Every new and used car purchased through the relevant vehicle sales agreement contains warranties
about the mechanical soundness, road worthiness and performance capabilities of the vehicle
amongst others. These agreements also list the circumstances in which such warranties could be
limited or denied to the owner, for example for damage to the vehicle which results from negligent
use, improper operation and improper or unauthorised repair, lack of or improper maintenance,
environmental influences, flood, accident etc.
Owners are also provided with detailed user manuals on proper car use and maintenance, failure to
adhere to which also, such manufacturers deny or limit their liability for an alleged breach of
vehicle warranty. However where negligence or misuse of the vehicle is denied and the
manufacturer’s assurances and warranties fail the owner post-sale, what are the options left to the
suffering car buying consumer.
The Consumer Protection Act, 1986
In addition to other possible civil law remedies, the Consumer Protection Act, 1986 (the Act) through
the appropriate Consumer Dispute Redressal Agency (District Forum, State Commission or
National Commission depending on appropriate jurisdiction set by location of cause of action, claim
amount etc.) may provide some ready and efficient solutions to the consumer for such paid-for
defective goods and/or deficient services and possibly restrictive and unfair trade practices for any
false or misleading statements, warranties and assurances.
The Act defines key words like “defect”, “deficiency”, “service” and “unfair trade practices”. These
cover matters like any fault, imperfection or shortcoming in the quality, quantity, potency, purity,
nature or standard of goods and manner or time for performance of services (required by law or
implied/express terms of a contract or as represented). Further, “unfair trade practice” has been
defined to include misleading and false statements, representations and warranties and other unfair
methods or deceptive practices on the public and consumer for the purpose of promoting the sale,
use or supply of any goods or for the provision of any service.
Complaint and Procedure
The consumer who has acquired or is authorised to make use of such paid-for goods and services for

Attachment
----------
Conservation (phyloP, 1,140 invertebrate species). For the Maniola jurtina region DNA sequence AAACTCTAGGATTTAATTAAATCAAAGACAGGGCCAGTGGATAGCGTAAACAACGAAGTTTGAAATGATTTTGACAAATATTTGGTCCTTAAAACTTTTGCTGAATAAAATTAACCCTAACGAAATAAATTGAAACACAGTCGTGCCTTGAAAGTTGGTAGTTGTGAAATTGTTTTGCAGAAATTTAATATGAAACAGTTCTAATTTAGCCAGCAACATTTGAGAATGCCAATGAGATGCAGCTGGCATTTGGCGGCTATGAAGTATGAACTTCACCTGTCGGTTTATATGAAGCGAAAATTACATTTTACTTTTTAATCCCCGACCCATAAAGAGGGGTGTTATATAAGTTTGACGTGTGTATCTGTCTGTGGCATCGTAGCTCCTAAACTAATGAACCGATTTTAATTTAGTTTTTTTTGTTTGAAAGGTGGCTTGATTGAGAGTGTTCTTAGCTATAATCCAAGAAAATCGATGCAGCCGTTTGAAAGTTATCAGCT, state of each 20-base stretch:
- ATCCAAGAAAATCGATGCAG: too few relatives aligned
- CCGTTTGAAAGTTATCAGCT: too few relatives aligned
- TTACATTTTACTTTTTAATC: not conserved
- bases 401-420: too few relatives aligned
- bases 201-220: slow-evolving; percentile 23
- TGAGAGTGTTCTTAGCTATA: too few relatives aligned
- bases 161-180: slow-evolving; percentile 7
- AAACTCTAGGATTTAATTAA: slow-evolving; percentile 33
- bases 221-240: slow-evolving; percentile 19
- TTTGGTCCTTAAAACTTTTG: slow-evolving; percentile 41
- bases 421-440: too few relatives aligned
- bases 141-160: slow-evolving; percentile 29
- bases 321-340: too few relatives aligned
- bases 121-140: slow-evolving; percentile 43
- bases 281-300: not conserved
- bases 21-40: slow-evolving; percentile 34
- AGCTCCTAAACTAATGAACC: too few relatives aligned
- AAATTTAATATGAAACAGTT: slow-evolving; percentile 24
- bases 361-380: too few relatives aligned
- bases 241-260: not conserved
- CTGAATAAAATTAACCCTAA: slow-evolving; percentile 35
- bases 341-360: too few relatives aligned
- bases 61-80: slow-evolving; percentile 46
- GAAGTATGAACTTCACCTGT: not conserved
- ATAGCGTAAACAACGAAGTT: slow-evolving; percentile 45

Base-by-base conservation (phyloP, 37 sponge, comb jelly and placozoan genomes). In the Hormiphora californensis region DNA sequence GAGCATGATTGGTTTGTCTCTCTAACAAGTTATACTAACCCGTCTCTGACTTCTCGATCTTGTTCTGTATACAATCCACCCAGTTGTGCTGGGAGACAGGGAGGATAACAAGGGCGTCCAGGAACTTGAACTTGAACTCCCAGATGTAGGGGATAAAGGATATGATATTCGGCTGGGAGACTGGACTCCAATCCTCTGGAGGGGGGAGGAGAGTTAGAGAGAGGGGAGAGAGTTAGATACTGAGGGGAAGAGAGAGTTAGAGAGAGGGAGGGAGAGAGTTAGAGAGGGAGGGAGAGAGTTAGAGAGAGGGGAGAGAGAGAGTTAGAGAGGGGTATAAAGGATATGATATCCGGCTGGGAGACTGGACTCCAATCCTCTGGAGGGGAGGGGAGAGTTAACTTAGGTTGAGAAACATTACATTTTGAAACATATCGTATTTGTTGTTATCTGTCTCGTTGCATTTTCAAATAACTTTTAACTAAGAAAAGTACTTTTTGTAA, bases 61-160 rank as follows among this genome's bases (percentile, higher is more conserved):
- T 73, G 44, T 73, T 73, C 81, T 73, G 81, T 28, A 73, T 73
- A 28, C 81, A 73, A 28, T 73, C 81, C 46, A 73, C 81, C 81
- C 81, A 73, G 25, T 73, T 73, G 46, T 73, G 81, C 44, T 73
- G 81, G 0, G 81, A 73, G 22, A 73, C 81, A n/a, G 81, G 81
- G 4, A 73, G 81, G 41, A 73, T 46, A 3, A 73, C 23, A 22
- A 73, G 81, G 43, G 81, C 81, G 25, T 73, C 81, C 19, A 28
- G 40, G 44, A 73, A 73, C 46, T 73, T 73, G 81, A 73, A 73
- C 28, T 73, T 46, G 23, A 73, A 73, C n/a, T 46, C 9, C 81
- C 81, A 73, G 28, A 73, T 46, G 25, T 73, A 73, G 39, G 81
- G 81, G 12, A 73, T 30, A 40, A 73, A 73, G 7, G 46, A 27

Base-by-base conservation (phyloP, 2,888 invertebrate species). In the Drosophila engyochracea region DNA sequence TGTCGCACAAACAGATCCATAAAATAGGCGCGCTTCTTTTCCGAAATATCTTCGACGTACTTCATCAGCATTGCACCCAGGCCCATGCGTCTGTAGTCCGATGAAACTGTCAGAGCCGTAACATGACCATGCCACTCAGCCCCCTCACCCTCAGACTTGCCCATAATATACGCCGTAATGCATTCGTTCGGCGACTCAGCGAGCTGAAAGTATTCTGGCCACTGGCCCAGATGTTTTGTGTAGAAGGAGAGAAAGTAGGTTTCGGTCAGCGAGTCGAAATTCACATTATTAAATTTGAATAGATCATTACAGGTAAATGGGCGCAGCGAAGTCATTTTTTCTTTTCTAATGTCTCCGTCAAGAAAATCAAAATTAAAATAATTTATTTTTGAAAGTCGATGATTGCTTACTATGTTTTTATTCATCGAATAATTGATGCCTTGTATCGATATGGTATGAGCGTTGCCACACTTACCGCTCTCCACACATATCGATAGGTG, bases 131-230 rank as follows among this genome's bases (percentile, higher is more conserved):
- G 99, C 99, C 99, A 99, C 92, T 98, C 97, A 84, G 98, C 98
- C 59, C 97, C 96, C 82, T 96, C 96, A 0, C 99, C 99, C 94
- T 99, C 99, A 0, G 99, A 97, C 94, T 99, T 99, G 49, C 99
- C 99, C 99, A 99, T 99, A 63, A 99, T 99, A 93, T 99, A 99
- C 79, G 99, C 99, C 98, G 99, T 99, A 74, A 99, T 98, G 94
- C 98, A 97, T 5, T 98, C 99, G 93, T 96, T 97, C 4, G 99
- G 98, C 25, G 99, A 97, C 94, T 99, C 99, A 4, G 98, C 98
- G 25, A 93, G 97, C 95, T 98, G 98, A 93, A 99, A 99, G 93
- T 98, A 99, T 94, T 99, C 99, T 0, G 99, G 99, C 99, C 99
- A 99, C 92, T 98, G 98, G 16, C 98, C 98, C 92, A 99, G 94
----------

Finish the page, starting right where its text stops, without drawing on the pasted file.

non-commercial and private use purposes, may through a complaint in writing along with
supporting documents and affidavits (if required) evidencing defective goods and/or deficient
services and/or unfair trade practices can file after payment of prescribed court fees, the written
complaint against the seller, trader, manufacturer or service provider (as the case maybe) with the
appropriate Consumer Dispute Redressal Agency for relief.
Sec.24A of the Act prescribes a limitation period of 2 years from the date of cause of action (reason
for the complaint) which could be extended for “sufficient cause” shown in an appropriate case.
Subject to a hearing and adjudication on the complaint so filed and subsequent to a reply or written
statement (if any) against the complaint by the opposite party, if the complainant’s case is made out,
the nature and quantum of relief found legally justified could take the form of monetary
compensation for loss, injury or damage suffered, repair or replacement of goods, removal of
defects, repayment of price paid, withdrawal or non-manufacture of hazardous goods etc.
Recent Case Law on alleged mechanical defect caused by water damage “hydrostatic lock” in
a premium car, onus on complainant to substantiate mechanical damage and unreasonable
repair costs within warranty period not justified
Delhi State Consumer Disputes Redressal Commission decision
Alok Gupta vs Bmw India Pvt. Ltd. on 14 March, 2013
(Please click to view complete judgement.)
- The defect of hydrostatic lock occurs when driving is undertaken in waterlogged area and
conditions where the water is above the level of the air intake system or the cars speed is
excessive, creating a tall bow wave. While driving in waterlogged area, the speed of the car
has got to be slowed and it has to be driven slowly and cautiously.
- Vehicle had been driven against the instructions contained in the Manual Book and also the
instructions and advice given to the buyer at the time of purchase, resulting in hydrostatic
- Damage caused to the engine was a user related damage, it is not covered under the
warranty. It was not the case of manufacturing defect and therefore it was not covered under
the terms of warranty. Under the circumstances, there was no question of any replacement of
- Mere fact that vehicle was taken to service station for one or two times does not ipso facto
prove manufacturing defect. Onus was on the complainant to prove his case of alleged
mechanical defect by an expert opinion or some kind of reliable evidence, mere allegation is
- It is also undisputed that the car was within the warranty period. It was a costly luxury car
and under the circumstances, if the car was towed to the workshop of the dealer, it was his
duty to attend the problem free of cost and to make it road-worthy. The demand of a sum of
Rs. 2-3 Lacs for its dismantling and repair was unjustified and amounted to deficiency of
service and also amounted to adopting unfair trade practice.
- The Evidence Act or Civil Procedure Code are not applicable to proceedings before
Consumer Courts. Disputes are to be decided on the yardstick of reasonableness and
probability. Principles of Natural Justice do apply in full force.